Facebook Google Plus Twitter YouTube Mailing List RSS Feed

Twisted photons enable precision measurement

3 October 2013

The photonic polarization gear reported in Nature Communications makes ultra-sensitive angular measurements possible. Image: Quantum optics group at Sapienza Universita di Roma

Novel optical devices that 'twist' and 'untwist' a beam of light enable a promising new measurement technique, researchers from Singapore, Italy and Spain have shown. The international team published its results 18 September in Nature Communications and has applied for a patent on the technology.

Light becomes twisted when the orientation of the light wave's electric and magnetic field varies across the profile of the beam. The beam then spirals through space like a corkscrew and its photons acquire an 'orbital angular momentum' (OAM), separate to the spin associated with the light's polarisation.

Researchers around the world have been exploring possible applications for OAM light, from increasing the density of data transmission down optical fibres to building new types of sensor. The collaboration involving CQT Principal Investigator Kwek Leong Chuan and his former student Li Ying, now a postdoc at Oxford University in the UK, has shown how such light could increase the sensitivity of angular measurements over current state of the art almost 100-fold.

The trick relies on devices known as 'q-plates' designed and built by the Italian members of the team. These q-plates are patterned sheets of liquid crystal that act on the orbital angular momentum of light. Passing a circularly polarised beam through a q- plate adds twist, with the quantum 'm' of OAM acquired depending on the pattern in the plate. When the beam passes through the plate again, it is untwisted and the OAM is absorbed into the beam in a way that affects the phase of the light – the phase is multiplied by m. This is the 'polarizarion gear' effect that can be harnessed for measurement of angles. Because the phase change is multiplied by m, it becomes easier to detect.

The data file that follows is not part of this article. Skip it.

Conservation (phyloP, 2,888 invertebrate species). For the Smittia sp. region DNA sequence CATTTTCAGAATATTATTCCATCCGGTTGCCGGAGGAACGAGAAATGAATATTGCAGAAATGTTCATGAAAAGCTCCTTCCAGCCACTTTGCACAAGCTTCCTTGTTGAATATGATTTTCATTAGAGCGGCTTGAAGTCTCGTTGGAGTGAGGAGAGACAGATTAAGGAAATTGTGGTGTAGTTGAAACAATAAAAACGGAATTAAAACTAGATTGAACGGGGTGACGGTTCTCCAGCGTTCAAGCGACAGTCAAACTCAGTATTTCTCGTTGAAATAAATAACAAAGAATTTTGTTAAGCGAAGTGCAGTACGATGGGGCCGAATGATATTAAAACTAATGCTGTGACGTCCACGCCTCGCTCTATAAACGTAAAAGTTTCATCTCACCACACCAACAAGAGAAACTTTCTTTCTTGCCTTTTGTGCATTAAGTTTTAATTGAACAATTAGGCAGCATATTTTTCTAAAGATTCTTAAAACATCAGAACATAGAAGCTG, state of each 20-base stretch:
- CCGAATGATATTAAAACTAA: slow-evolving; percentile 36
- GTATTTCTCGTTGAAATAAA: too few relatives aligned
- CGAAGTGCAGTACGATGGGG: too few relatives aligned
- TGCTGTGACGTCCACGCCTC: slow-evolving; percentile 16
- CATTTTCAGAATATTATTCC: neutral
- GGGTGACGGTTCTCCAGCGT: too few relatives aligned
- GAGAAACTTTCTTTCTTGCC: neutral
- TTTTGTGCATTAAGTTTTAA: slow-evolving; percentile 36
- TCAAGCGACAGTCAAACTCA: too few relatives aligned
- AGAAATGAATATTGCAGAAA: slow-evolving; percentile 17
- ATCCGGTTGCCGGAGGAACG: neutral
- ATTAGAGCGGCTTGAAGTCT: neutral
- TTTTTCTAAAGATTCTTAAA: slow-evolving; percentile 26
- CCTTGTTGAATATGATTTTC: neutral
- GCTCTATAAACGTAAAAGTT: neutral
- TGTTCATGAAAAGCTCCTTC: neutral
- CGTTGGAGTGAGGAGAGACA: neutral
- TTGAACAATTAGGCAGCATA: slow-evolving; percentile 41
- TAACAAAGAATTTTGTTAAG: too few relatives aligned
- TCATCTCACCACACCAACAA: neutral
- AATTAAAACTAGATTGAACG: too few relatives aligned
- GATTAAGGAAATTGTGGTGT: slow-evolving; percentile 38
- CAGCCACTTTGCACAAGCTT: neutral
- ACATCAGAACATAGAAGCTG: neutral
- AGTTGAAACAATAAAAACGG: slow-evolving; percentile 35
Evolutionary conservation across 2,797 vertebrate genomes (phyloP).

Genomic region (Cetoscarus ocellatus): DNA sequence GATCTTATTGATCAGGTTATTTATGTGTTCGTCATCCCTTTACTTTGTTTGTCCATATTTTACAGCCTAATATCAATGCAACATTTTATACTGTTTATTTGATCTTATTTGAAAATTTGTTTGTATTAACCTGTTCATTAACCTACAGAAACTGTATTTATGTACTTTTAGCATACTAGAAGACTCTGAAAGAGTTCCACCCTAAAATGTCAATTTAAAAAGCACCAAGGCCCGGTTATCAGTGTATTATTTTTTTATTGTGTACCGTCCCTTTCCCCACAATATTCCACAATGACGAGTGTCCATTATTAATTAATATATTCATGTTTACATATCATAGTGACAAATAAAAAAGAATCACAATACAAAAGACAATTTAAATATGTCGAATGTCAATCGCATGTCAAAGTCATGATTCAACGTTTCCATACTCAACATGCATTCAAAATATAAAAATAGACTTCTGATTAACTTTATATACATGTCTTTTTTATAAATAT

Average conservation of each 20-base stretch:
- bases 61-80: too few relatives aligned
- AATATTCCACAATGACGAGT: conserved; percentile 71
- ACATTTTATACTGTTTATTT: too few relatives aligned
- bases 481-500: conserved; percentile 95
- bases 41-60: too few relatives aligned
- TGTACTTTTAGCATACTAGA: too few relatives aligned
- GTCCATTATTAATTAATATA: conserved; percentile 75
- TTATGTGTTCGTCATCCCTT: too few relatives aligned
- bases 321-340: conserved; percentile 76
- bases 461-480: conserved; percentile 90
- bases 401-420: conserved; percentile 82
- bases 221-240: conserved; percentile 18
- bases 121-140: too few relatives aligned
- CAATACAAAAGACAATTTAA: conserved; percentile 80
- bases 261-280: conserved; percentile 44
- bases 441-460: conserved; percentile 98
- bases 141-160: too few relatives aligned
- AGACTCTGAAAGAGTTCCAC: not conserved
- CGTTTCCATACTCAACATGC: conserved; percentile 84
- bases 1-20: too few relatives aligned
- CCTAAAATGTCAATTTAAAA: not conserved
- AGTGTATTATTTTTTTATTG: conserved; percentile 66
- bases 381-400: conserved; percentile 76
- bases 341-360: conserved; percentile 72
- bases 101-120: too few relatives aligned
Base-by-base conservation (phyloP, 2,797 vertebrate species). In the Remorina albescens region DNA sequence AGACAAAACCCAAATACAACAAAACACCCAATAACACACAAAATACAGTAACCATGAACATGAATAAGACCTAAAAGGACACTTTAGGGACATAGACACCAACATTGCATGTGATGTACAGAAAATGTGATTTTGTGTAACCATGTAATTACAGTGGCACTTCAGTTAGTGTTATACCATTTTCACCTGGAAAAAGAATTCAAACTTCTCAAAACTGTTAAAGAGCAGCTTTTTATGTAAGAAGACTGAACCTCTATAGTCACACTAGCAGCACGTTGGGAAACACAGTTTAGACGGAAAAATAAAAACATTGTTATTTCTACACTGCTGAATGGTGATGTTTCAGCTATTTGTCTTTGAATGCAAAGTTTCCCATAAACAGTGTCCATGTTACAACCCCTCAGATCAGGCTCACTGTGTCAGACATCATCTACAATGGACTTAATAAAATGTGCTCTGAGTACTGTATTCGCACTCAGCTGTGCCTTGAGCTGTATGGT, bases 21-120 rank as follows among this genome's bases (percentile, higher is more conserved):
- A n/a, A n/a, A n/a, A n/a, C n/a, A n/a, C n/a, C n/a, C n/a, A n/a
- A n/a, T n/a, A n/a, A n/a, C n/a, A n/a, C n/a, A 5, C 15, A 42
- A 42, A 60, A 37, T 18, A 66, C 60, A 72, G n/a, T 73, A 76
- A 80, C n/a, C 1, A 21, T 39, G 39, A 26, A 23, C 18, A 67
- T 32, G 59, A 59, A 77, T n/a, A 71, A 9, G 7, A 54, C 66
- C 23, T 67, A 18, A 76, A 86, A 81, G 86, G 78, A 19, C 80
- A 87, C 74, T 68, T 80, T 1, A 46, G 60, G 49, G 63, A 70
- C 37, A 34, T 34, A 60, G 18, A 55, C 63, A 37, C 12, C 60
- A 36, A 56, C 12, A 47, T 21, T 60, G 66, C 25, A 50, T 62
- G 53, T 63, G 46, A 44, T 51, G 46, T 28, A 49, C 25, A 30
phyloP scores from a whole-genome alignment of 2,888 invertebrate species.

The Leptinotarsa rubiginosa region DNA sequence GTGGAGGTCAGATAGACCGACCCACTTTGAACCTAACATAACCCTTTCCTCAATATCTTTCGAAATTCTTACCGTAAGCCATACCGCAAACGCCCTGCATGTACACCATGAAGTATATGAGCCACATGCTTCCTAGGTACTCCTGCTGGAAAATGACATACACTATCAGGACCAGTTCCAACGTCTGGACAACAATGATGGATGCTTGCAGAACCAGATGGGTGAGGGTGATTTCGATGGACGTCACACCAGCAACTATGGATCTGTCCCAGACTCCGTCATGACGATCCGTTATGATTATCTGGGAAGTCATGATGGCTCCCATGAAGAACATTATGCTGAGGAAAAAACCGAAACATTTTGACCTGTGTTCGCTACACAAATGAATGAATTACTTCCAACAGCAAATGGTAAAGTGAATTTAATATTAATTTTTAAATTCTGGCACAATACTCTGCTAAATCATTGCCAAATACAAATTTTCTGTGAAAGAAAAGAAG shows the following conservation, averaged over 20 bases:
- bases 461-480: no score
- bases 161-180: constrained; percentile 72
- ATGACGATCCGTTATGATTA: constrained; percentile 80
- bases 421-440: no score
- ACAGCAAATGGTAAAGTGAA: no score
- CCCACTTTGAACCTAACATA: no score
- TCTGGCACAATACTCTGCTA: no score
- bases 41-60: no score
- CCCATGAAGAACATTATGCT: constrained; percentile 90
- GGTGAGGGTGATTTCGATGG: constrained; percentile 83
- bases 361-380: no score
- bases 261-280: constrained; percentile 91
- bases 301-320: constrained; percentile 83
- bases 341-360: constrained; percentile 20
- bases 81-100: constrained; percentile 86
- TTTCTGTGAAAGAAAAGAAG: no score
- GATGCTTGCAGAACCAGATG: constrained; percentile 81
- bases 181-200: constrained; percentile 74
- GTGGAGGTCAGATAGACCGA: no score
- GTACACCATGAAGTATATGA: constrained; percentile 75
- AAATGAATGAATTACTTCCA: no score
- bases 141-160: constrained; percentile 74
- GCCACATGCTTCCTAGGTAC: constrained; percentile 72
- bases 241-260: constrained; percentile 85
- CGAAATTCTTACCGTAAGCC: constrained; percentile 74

In the work published in Nature Communications, the team report experiments for q-plates that can impart OAM up to 100. The researchers, supported by their respective Universities, have applied for a patent in Italy that covers this use of their q-plates.

"The technique is quantum-inspired in a historical sense," says Kwek, who was involved in the theoretical side of the work. It has long been known that entangled quantum particles could increase precision in measurement. The promise of quantum metrology is that the uncertainty of a measurement made with N entangled particles (eg, photons) would scale as 1/N rather than 1/√N, as is the case for measurements made the classical way with N unentangled particles.

A photonic polarisation gear stick. Geddit? Image: Quantum optics group at Sapienza Universita di Roma

Kwek and his colleagues started by thinking about using OAM light to reduce uncertainty further – with entangled OAM photons, the uncertainty would scale as 1/mN. They show this experimentally in the Nature Communications paper with entangled states of two photons. But the quantum route is challenging because entangled states of many photons are hard to make – so it's not efficient to make N big. Instead they note that a classical approach, which has uncertainty scaling as 1/(mN), already offers big improvements in precision given they can use their q-plates to make m as large as 100. The measurement is also robust to photon losses, a problem which derails attempts to make measurements with entangled states.

The authors write in the paper that this classical approach is "immediately applicable to real world optical measurements".

For more details, see "Photonic polarization gears for ultra-sensitive angular measurements," Nature Communications doi: 10.1038/ncomms3432 (2013); arXiv:1306.1606.

The Italian patent pending application (RM2013A000318, deposited 3 June 2013) is titled 'Ultra-sensitive photonic tiltmeter utilizing the orbital angular momentum of the light, and relevant angular measurement method'.

Bookmark and Share